When I lived in the UK, libraries were very popular places. At peak times, you would often have to queue to return books or take more out. In the daytime they would fill up with pensioners and in the evenings with children from school. At weekends, whole families would visit the library to exchange books and read the papers.
From an early age, I would have up to six books at a time from the library, almost exclusively non-fiction covering topics ranging from art and photography to fishing and gardening.
When we first came to Bigastro, the library was situated in the Social Centre. Once the new auditorium was built, the library moved there leaving the existing room vacant for other purposes. The new location was much more pleasant and more convenient and so we might have expected it to thrive.
After school, you do find a handful of teenagers in the library doing their homework and occasionally you find older people at the computers. The rest of the time though, the room remains empty. On those occasion when we have had meetings in the room lasting a couple of hours or so, there was nobody else in the room and seldom did anybody try to come in to interrupt us.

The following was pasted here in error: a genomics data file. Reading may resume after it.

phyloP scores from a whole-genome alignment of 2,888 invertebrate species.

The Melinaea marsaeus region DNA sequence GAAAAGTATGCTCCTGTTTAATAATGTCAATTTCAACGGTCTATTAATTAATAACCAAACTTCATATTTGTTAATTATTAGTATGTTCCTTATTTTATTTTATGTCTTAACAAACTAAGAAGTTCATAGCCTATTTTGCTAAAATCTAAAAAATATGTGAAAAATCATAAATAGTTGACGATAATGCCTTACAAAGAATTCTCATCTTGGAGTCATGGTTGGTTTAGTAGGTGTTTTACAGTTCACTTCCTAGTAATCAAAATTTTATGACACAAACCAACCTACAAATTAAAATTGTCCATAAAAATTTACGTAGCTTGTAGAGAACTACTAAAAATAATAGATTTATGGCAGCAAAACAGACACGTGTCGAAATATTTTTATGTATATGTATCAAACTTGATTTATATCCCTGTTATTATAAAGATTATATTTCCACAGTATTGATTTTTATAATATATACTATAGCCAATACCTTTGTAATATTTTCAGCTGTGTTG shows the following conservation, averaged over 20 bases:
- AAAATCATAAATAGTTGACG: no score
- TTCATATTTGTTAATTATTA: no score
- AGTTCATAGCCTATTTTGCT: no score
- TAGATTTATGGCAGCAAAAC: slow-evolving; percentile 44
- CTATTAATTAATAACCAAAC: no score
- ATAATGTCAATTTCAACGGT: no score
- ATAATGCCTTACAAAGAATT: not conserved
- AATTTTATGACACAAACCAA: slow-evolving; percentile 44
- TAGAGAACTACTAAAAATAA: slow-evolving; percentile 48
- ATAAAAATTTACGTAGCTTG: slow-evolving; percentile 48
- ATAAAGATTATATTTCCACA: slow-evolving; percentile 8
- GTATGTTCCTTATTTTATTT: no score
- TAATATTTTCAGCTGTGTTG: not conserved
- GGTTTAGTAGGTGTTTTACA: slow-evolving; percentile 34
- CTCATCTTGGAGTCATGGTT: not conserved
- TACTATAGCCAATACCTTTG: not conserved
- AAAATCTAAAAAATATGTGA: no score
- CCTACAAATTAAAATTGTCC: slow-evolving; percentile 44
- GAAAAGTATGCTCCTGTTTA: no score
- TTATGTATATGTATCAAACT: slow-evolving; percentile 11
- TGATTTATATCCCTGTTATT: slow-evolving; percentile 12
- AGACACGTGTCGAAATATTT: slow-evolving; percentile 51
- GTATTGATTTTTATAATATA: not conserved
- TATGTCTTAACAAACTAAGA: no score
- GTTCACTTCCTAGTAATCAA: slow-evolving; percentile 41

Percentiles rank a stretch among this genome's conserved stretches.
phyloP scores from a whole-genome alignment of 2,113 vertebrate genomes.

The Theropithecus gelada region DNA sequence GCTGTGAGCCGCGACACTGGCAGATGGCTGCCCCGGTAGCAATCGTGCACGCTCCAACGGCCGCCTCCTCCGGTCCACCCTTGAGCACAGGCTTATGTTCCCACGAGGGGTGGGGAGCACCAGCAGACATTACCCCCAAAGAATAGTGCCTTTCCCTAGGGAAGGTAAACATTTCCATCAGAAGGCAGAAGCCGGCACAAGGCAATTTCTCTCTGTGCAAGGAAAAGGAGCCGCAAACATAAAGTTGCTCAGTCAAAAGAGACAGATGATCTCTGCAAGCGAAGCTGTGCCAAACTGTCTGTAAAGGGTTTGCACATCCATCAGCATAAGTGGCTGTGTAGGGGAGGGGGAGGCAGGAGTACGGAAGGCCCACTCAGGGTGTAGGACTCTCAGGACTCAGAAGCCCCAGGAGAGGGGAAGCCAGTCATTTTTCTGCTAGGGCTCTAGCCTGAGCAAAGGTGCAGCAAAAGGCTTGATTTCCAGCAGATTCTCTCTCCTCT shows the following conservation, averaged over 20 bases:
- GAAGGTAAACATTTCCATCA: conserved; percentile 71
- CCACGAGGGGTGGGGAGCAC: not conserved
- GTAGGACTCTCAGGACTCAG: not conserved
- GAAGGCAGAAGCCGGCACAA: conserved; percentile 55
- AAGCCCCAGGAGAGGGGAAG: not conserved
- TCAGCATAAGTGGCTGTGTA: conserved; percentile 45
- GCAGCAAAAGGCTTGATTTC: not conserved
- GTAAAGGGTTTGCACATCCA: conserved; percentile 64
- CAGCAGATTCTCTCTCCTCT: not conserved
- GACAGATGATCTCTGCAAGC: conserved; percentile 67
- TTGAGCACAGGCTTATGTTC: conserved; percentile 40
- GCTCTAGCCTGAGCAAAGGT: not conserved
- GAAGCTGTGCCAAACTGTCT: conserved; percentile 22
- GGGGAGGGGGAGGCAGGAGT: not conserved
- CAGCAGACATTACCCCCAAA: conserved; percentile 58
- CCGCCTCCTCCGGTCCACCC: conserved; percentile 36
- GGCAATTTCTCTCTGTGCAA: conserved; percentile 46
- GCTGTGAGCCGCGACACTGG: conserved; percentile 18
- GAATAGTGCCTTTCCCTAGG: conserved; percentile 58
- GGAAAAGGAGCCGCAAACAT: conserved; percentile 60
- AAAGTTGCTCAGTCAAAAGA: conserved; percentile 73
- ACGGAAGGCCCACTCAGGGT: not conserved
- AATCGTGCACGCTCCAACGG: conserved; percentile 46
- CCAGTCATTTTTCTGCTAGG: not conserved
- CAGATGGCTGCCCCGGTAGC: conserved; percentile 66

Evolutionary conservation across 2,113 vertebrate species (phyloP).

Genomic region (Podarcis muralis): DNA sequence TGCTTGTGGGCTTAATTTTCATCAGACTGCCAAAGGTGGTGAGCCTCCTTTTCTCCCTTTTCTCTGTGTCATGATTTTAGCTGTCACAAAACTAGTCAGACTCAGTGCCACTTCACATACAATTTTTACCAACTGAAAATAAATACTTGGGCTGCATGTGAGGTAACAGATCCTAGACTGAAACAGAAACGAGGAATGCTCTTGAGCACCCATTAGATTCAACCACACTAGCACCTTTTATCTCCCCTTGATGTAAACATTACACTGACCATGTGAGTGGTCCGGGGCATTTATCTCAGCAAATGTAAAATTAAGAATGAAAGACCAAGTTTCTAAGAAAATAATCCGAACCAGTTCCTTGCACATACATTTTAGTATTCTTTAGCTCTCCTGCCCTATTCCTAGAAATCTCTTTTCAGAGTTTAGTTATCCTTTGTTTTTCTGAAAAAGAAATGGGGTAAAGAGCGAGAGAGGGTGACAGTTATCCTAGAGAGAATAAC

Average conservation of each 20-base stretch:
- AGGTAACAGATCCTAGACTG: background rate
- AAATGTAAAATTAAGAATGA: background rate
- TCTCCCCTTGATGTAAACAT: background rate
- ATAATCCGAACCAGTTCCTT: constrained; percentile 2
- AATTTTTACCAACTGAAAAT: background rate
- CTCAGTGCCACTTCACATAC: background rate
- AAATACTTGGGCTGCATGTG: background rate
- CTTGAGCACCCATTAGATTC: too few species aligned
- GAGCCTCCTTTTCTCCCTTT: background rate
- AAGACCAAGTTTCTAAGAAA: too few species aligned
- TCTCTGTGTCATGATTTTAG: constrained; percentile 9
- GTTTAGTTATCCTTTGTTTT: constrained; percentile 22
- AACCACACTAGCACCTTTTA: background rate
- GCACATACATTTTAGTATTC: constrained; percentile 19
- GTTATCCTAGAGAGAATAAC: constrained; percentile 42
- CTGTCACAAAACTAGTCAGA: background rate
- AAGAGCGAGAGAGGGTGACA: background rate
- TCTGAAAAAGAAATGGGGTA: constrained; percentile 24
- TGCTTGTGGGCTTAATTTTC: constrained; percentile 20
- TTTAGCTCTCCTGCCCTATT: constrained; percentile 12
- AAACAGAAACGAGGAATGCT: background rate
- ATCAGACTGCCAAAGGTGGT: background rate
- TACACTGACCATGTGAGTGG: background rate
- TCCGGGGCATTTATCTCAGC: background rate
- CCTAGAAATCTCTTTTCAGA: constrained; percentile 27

Why might this be I wonder?
It certainly has nothing to do with the extensive collection of books nor the will to promote the resource. The library has consistently won awards over the few years for its efforts to encourage readers. The lady who works in the library is more than helpful. However, I imagine that she must get bored sitting for long periods without a soul in sight. What more can she do short of going out into the street to drag people in.
I recall reading somewhere that Spaniards are not book lovers. This accounts for the fact that there are very few bookshops to be found in towns and only a handful in cities. I’m told that, on average, Spaniards read only one book per year which is almost unbelievable.